Novel technologies expand laser cutting automation

Control and automation technologies enable advanced real-time monitoring and nozzle status.

FIGURE 1. Active Speed Control technology proactively changes the condition of the laser based on real-time feedback from the cutting process.
FIGURE 1. Active Speed Control technology proactively changes the condition of the laser based on real-time feedback from the cutting process.

BRETT THOMPSON

Laser cutting is serious business. That’s an obvious statement that will surprise no one who reads this publication, but the manufacturing landscape in North America—and around the world, for that matter—is likely to change in the post-COVID-19 world. People are feeling less and less comfortable with the globalization of the supply chain; the need for quick access to resources and the ability to promptly respond to consumer demand are key to ensuring a healthy and secure society.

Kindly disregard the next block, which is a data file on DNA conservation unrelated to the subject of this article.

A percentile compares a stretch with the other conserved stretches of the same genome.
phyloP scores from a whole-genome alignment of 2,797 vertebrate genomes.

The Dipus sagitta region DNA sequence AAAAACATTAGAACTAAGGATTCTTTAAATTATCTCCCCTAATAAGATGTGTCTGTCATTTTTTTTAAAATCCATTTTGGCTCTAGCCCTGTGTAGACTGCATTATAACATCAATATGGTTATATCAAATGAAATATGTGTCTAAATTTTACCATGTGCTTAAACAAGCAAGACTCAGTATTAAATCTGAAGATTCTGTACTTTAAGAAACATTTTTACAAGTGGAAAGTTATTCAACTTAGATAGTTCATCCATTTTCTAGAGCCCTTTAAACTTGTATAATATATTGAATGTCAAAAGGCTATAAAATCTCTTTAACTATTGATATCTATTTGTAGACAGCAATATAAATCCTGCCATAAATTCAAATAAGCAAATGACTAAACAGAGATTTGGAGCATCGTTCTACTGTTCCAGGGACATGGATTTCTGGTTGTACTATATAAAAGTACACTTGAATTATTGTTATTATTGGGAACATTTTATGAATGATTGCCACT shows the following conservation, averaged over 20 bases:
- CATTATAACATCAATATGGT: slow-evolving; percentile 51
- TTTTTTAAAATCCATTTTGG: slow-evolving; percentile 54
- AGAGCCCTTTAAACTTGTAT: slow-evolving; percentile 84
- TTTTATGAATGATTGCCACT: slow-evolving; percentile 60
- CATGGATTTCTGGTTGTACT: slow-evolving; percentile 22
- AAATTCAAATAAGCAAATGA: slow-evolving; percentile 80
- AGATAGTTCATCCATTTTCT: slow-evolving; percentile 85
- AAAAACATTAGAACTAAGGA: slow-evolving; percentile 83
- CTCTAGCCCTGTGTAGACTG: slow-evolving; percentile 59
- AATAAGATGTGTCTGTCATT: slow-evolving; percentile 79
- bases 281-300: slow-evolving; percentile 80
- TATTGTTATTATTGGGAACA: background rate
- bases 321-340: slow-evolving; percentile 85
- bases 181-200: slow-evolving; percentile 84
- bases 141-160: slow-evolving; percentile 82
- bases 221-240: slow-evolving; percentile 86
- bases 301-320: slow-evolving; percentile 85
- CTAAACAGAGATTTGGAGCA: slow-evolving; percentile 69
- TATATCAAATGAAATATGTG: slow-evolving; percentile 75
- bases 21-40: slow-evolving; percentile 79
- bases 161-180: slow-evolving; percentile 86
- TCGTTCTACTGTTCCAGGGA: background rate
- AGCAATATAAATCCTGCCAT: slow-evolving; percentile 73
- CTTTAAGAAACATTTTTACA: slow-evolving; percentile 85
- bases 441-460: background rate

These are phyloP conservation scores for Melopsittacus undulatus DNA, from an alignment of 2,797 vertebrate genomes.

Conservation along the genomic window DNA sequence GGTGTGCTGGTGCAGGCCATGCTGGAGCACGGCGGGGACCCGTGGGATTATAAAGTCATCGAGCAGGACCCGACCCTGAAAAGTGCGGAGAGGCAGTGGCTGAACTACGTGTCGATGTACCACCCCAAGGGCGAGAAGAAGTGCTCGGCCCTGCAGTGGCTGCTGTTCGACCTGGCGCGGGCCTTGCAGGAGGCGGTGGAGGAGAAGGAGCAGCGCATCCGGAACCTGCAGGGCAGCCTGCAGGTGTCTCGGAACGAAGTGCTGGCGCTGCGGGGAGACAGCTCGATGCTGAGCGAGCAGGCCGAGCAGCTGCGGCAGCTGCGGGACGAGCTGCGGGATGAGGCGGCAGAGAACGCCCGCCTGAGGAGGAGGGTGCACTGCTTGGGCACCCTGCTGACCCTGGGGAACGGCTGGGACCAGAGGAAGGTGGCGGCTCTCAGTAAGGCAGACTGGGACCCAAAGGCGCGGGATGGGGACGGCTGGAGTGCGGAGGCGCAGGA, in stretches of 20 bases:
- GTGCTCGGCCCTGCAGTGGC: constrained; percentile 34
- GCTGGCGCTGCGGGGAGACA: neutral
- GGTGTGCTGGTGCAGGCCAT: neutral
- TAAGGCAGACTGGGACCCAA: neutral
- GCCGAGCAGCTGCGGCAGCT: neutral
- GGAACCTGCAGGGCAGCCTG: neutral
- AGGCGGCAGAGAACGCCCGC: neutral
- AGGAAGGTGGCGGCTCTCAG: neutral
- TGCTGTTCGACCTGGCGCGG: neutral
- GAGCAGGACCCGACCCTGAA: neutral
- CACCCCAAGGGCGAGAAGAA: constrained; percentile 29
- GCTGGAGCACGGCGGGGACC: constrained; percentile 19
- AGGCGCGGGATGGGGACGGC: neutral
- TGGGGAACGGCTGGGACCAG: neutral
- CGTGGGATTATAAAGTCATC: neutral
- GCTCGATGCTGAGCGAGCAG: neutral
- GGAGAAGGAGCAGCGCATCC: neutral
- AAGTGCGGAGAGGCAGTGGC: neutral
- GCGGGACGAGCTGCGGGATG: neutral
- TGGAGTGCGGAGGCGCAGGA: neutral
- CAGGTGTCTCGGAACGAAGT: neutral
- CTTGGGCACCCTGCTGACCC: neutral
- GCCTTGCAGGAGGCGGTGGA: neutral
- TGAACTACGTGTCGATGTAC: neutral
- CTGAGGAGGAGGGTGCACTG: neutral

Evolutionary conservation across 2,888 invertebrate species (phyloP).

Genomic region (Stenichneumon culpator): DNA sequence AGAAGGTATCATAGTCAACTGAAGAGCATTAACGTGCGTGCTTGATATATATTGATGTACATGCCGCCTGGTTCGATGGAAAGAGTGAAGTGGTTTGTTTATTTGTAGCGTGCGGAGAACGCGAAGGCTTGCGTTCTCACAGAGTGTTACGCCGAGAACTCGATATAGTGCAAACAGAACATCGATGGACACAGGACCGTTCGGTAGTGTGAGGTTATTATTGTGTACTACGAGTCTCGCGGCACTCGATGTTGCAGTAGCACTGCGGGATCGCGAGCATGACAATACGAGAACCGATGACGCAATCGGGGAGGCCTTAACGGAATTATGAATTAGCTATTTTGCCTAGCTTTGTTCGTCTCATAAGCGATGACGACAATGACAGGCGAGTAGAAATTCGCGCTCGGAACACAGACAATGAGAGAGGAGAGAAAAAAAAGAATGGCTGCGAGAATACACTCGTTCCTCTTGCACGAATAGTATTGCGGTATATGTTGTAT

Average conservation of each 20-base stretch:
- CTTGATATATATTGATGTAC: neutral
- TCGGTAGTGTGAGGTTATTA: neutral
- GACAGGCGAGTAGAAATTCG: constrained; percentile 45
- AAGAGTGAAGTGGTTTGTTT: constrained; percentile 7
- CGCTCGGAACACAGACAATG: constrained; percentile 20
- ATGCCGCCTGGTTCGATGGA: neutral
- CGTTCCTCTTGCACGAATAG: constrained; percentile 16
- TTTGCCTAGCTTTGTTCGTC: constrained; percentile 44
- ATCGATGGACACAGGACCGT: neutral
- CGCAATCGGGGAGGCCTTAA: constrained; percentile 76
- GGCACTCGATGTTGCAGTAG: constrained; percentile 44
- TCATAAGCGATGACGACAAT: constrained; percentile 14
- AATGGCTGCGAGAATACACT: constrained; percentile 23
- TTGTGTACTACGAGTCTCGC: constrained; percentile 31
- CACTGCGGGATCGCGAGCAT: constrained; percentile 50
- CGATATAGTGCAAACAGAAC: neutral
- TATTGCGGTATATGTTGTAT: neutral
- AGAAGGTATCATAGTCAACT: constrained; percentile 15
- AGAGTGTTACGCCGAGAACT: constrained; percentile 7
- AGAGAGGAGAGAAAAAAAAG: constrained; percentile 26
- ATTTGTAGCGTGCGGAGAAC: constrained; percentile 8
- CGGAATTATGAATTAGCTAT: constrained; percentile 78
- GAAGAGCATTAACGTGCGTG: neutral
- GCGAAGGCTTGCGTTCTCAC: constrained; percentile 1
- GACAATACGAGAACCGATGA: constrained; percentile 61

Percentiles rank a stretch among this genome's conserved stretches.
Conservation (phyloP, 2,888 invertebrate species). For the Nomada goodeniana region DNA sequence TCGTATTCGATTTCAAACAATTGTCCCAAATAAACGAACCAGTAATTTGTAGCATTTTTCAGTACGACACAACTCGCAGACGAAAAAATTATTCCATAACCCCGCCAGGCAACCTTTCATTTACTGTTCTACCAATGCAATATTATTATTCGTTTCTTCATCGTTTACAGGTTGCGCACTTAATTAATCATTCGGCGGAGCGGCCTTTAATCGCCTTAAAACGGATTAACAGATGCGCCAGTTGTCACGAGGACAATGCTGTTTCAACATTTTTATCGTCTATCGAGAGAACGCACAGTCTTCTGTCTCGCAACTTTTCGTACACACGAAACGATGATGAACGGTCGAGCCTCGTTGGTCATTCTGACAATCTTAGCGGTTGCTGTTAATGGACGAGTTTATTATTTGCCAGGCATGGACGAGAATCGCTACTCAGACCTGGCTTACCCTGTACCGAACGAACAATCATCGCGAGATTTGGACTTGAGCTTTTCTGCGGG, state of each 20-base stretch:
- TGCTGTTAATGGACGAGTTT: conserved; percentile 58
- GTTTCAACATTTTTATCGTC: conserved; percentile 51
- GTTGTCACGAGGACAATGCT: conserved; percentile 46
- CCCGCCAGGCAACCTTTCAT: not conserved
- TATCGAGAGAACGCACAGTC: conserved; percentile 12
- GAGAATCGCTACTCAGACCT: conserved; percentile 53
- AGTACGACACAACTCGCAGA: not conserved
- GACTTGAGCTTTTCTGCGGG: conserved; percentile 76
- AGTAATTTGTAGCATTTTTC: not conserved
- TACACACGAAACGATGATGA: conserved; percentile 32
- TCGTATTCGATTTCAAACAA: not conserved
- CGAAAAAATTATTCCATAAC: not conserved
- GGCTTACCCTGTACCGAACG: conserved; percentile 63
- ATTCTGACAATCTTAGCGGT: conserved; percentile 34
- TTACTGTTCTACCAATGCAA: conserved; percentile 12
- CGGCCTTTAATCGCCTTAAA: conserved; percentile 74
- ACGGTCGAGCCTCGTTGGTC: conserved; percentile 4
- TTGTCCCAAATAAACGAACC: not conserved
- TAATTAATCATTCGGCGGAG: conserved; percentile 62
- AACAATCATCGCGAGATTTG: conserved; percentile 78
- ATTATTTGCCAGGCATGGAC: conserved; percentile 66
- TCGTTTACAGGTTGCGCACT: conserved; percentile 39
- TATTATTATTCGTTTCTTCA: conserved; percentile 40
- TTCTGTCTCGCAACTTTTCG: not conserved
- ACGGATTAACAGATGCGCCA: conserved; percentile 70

TRUMPF North America realized this emerging trend years ago when it began manufacturing laser machines in its North American headquarters in Farmington, CT. Starting with a relatively modest base of U.S.-produced equipment, the company has since expanded its NAFTA-manufactured model line to include TruLaser 1000, TruLaser 2000, TruLaser 3000, and TruLaser 5000 series fiber machines—in other words, all of its primary model lines—at the Farmington manufacturing facility.

Key to success in a real-world environment is the company’s processing technologies and machine interconnectivity, which reflects a trend towards ever-greater automation either in the traditional physical sense of moving materials from point A to point B, and further highlights the automation of shop floor management and machine-based processing technologies.